Thursday, November 11, 2010

Nietzsche and the Literary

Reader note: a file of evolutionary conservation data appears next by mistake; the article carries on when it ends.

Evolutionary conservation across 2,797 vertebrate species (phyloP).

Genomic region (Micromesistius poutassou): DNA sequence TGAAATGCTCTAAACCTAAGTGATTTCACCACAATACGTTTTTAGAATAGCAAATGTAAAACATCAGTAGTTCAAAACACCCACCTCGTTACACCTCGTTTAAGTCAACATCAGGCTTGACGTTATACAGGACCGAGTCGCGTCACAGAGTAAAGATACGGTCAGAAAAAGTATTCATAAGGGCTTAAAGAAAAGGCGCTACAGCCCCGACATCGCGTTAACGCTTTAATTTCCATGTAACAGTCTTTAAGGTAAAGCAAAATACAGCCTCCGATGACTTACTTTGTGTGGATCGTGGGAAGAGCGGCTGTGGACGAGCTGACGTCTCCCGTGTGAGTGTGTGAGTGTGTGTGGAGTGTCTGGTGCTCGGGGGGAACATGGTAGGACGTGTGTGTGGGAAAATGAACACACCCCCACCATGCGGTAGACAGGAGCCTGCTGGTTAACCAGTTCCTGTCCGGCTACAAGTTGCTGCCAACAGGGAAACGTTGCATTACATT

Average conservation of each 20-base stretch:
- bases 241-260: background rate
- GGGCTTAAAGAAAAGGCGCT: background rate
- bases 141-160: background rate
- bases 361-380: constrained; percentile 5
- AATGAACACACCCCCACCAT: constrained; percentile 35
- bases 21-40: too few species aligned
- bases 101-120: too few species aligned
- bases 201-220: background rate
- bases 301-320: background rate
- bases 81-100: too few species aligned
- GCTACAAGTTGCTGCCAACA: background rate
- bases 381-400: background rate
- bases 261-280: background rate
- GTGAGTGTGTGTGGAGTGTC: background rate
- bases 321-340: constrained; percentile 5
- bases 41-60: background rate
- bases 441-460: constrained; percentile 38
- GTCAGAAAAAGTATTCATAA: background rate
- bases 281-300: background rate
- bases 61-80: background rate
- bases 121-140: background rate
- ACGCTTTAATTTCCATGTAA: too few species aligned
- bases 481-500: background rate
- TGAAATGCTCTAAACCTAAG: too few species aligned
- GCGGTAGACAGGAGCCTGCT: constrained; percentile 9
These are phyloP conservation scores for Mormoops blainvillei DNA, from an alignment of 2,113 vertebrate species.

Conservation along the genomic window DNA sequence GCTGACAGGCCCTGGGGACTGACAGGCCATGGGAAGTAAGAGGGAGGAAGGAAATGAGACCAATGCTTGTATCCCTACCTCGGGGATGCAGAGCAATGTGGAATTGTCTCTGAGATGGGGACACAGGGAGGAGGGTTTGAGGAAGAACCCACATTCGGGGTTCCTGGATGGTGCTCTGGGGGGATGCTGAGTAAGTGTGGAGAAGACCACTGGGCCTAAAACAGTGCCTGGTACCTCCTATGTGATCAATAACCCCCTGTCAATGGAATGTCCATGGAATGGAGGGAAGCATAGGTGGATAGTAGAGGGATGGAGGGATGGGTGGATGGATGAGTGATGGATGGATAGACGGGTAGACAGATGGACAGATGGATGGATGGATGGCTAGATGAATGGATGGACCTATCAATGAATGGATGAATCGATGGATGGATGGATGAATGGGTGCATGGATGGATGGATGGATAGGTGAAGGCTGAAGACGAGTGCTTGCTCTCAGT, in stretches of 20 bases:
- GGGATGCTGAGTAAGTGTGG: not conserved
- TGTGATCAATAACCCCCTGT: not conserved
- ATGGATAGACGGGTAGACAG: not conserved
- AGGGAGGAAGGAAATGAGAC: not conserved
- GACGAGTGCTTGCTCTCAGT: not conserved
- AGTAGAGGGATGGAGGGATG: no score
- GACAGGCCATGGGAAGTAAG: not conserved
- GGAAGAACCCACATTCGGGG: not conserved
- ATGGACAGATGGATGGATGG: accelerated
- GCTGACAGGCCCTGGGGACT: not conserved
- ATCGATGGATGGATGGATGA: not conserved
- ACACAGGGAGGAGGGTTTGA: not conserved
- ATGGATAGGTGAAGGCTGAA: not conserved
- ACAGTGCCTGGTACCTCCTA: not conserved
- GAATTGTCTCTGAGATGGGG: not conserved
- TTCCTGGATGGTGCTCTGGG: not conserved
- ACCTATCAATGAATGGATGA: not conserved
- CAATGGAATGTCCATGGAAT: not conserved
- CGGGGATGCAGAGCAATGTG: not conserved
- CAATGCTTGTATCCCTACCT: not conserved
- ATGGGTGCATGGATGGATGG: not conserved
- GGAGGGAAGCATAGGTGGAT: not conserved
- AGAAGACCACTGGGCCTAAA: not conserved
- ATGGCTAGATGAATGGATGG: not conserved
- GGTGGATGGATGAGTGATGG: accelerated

I take the German Philosopher Friedrich Nietzsche to be one of the true early literary Philosophers. His ideas have sparked considerable controversy, and have indeed been associated with many unsavory moments in political history. But his thought is very much intended, I believe, to spark debate. He was familiar with the writings of Baudelaire, who also courted the controversial. Nietzsche's work in texts such as The Birth of Tragedy simply swim in the passionate execution of language in a very poetic and stylistic fashion. His distinction between the Dionysian and the Apollonian (a distinction, at heart between desire and restraint) has didactic resonances, but should rather be read as a poem might be read - for enjoyment and aesthetic appreciation. Nietzsche was also aware of Holderlin's work, and importantly struck up a correspondence with August Strindberg. These two writers have been covered below in this blog, and are important for understanding madness as it expresses itself in literature. Nietzsche's own madness, reputedly cause by a syphilitic condition, was to mark the end of an amazing and indeed controversial career as a thinker. And this is how we should take Nietzsche, as one to spark debate and controversy, not one to take didactically.

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